ShareThis Page

History-making reliever faces long odds with Pirates

| Friday, Feb. 21, 2014, 9:49 p.m.
Christopher Horner | Tribune-Review
Pirates pitcher Josh Kinney gives a thumbs up after throwing a bullpen session during spring training at Pirate City in Bradenton, Fla.
Christopher Horner | Tribune-Review
Pirates pitcher Josh Kinney (left) talks with Wandy Rodriguez after the pair threw together Friday, Feb. 21, 2014, at Pirate City in Bradenton, Fla.
Christopher Horner | Tribune-Review
Pirates pitcher Josh Kinney throws a bullpen session during spring training at Pirate City in Bradenton, Fla.

BRADENTON, Fla. — Josh Kinney's career as a big league relief pitcher could not have gotten off to a worse start.

After bouncing around the minors for 5 12 years, plus a three-game stint with an independent league team in Missouri, Kinney was called up by the St. Louis Cardinals. On July 3, 2006, the right-hander made his debut in the top of the seventh inning when he faced Atlanta's Ryan Langerhans.

Langerhans knocked Kinney's first pitch out of the park. Just like that, Kinney had an ERA of infinity and a spot in the record book.

“At the time, there were only (eight) other guys in the history of baseball who gave up a home run on the first pitch — and the announcer for that game (Ricky Horton) was one of them,” Kinney said. “He came down to the clubhouse the next day and told me, ‘Man, you took the monkey off my back.' But from then on, it went pretty good.”

In fact, Kinney's rookie season could not have had a better ending.

The Cardinals won the NL Central by 1 12 games. Kinney picked up the win in Game 2 of the National League Championship Series against the New York Mets. In the World Series, Kinney made two scoreless outings, and the Cardinals beat the Detroit Tigers in five games.

“I hate to say it, (but) I didn't enjoy it when we were going through it because I was just so wrapped up in the moment of doing my job,” Kinney said. “It wasn't until afterwards that I realized, ‘Wow, we just won the World Series. That's pretty cool.' And it felt like we'd do it again.”

Kinney hasn't pitched in the postseason since. He had Tommy John surgery in March 2007, then needed another operation five months later after breaking his elbow during rehab.

Kinney pitched in 24 games for the Cardinals over 2008-09, then battled through a tough season (a 6.62 ERA in 13 appearances) with the Chicago White Sox in 2011. He has spent the past two seasons with the Seattle Mariners but made only 35 outings in the majors — all in 2012 — in that span.

This past winter, Kinney, 34, signed a minor league contract with the Pirates and was invited to spring training. As he nears the end of his career, Kinney jumped at the chance to pitch for the team he rooted for while growing up in Port Allegany, McKean County.

“My first big league ballgame, I went with my dad down to Three Rivers Stadium and saw Andy Van Slyke, Jose Lind, (Barry) Bonds, (Bobby) Bonilla, Jimmy Leyland and all those guys,” Kinney said. “I had a Pirates hat, the old one with the yellow stripes around it and the flat top. It was cool.”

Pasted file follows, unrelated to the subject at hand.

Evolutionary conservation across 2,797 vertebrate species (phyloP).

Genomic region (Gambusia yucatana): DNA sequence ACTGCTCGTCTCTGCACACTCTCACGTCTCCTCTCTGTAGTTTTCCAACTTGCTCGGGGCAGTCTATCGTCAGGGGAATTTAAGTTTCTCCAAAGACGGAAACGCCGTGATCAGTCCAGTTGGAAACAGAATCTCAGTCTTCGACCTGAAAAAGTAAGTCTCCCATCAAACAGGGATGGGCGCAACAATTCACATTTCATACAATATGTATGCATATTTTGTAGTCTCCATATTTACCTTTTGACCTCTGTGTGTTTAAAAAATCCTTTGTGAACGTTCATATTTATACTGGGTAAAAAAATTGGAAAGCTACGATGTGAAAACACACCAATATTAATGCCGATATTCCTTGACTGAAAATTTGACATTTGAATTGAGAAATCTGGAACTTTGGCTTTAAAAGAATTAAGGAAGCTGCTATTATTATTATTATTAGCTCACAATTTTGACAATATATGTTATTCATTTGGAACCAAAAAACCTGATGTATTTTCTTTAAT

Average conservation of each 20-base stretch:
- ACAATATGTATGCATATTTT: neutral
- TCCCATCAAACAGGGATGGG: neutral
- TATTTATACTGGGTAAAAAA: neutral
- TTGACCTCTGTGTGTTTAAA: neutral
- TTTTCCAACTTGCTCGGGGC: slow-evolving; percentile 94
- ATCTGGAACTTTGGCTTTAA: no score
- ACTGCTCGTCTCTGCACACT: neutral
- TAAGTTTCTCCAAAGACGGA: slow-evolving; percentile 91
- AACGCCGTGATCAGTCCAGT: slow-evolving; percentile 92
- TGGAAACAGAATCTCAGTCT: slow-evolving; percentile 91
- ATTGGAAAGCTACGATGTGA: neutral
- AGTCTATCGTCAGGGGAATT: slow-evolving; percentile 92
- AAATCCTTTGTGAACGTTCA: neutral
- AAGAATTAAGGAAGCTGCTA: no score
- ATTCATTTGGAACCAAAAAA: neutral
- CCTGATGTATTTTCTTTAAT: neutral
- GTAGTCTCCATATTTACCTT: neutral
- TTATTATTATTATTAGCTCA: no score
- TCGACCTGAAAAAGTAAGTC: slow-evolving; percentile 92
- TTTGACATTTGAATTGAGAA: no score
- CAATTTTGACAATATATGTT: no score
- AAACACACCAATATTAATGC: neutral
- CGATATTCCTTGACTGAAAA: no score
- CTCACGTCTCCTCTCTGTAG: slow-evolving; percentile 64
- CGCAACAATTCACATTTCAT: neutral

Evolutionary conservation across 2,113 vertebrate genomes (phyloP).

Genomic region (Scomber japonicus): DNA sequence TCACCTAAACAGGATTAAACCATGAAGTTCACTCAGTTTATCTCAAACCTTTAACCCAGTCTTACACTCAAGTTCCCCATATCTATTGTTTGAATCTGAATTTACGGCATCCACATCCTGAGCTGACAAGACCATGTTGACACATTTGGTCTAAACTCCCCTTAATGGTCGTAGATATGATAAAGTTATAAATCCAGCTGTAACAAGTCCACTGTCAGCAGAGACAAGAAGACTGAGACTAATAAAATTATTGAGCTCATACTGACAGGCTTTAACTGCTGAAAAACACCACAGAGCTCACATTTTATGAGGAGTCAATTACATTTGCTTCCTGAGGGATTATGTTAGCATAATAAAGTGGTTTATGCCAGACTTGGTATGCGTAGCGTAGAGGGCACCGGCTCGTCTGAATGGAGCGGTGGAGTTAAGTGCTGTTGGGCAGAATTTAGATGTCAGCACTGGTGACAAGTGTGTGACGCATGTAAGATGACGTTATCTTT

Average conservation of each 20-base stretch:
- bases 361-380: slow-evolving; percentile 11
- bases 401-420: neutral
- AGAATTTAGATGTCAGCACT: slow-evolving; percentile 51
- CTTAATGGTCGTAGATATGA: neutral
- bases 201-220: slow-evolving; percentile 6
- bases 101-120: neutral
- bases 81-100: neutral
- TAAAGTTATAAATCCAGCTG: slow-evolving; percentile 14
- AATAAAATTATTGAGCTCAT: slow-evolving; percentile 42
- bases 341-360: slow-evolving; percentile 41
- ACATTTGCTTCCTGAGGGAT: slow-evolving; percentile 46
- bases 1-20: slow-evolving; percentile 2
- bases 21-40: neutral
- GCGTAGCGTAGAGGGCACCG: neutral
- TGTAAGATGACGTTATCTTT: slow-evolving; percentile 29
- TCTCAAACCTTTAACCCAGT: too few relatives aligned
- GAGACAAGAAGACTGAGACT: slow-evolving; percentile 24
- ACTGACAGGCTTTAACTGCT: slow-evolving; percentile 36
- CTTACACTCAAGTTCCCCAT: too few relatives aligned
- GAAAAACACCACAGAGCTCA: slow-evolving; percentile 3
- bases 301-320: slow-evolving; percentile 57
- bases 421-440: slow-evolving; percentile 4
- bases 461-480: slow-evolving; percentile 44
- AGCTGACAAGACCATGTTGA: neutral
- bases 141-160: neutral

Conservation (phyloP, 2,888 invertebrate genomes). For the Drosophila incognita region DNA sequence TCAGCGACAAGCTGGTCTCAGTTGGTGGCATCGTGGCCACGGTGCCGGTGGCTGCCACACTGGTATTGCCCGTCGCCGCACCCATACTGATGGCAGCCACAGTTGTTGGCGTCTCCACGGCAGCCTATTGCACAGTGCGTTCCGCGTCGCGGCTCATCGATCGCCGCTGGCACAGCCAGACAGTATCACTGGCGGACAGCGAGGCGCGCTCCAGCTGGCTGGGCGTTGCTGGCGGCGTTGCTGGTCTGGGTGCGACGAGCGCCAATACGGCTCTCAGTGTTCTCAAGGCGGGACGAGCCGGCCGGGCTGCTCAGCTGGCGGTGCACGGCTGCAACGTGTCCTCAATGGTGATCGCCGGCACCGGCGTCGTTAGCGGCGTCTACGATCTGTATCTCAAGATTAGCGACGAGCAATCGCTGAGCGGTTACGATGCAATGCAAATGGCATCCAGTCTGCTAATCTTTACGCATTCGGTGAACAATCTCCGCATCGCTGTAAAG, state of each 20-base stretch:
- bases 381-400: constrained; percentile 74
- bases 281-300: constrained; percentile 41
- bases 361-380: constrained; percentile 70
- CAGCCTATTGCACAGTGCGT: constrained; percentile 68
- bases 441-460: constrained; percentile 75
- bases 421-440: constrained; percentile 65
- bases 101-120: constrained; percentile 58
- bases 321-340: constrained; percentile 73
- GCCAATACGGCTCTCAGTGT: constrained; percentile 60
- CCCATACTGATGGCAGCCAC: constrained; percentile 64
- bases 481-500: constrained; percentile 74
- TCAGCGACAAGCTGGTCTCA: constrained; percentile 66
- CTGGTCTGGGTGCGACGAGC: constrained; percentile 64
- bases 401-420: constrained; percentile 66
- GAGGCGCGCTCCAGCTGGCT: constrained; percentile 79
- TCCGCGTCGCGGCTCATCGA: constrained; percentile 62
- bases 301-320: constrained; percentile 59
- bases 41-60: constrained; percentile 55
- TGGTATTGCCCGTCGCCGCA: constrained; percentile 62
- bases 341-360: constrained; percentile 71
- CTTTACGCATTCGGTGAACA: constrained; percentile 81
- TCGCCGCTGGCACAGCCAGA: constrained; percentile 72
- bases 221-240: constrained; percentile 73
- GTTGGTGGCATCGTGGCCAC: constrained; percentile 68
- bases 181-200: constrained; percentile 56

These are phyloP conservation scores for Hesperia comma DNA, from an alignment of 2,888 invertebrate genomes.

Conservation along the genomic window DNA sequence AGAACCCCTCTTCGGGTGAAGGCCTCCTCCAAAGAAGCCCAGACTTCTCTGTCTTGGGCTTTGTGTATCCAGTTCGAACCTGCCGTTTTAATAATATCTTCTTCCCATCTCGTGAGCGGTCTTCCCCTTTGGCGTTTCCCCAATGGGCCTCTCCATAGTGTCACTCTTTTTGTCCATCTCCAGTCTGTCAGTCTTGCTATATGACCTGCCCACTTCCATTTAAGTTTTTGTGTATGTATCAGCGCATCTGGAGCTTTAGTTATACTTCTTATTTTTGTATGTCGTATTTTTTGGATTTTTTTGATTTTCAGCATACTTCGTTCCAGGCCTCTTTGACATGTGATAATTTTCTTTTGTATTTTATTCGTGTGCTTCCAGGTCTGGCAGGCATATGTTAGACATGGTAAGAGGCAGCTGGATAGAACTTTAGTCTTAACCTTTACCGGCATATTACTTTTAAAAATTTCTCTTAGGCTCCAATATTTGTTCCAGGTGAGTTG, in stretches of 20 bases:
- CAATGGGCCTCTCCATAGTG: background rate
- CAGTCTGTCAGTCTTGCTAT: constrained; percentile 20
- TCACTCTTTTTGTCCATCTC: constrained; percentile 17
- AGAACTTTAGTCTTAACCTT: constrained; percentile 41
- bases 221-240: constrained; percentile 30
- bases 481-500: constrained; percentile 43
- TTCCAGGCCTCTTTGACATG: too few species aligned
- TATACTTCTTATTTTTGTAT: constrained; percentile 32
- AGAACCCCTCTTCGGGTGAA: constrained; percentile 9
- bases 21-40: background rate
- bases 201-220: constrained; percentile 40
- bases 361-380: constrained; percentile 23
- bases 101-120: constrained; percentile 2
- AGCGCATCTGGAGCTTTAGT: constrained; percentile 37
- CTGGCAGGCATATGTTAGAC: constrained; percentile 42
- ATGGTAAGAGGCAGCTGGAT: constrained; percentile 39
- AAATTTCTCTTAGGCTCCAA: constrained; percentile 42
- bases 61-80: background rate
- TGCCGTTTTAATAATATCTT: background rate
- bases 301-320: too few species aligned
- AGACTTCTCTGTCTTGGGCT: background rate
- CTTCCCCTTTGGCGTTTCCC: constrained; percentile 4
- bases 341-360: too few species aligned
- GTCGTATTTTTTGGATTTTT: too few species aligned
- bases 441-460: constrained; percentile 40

As a nonroster player, Kinney realizes he faces long odds to start the season in the majors. Plus, the seven pitchers who formed the Pirates bullpen in the postseason last year are in camp with the team. He isn't fazed by the challenge.

After his disastrous first pitch, Kinney thrived in the Cardinals' culture of high expectations. The past three seasons, he played for clubs that were stuck with sub-.500 records. The Pirates tasted success last season and want to do it again.

Kinney hopes to be along for the ride.

“I get to be with a team that's close to home, the team I grew up watching,” Kinney said. “And it's a winning team now. That's pretty special to me. It's probably the biggest reason I wanted to come here. That winning culture is a very special thing in sports. When you're away from that for a while, you miss it.”

Rob Biertempfel is a staff writer for Trib Total Media. Reach him at or via Twitter @BiertempfelTrib.

TribLIVE commenting policy

You are solely responsible for your comments and by using you agree to our Terms of Service.

We moderate comments. Our goal is to provide substantive commentary for a general readership. By screening submissions, we provide a space where readers can share intelligent and informed commentary that enhances the quality of our news and information.

While most comments will be posted if they are on-topic and not abusive, moderating decisions are subjective. We will make them as carefully and consistently as we can. Because of the volume of reader comments, we cannot review individual moderation decisions with readers.

We value thoughtful comments representing a range of views that make their point quickly and politely. We make an effort to protect discussions from repeated comments either by the same reader or different readers

We follow the same standards for taste as the daily newspaper. A few things we won't tolerate: personal attacks, obscenity, vulgarity, profanity (including expletives and letters followed by dashes), commercial promotion, impersonations, incoherence, proselytizing and SHOUTING. Don't include URLs to Web sites.

We do not edit comments. They are either approved or deleted. We reserve the right to edit a comment that is quoted or excerpted in an article. In this case, we may fix spelling and punctuation.

We welcome strong opinions and criticism of our work, but we don't want comments to become bogged down with discussions of our policies and we will moderate accordingly.

We appreciate it when readers and people quoted in articles or blog posts point out errors of fact or emphasis and will investigate all assertions. But these suggestions should be sent via e-mail. To avoid distracting other readers, we won't publish comments that suggest a correction. Instead, corrections will be made in a blog post or in an article.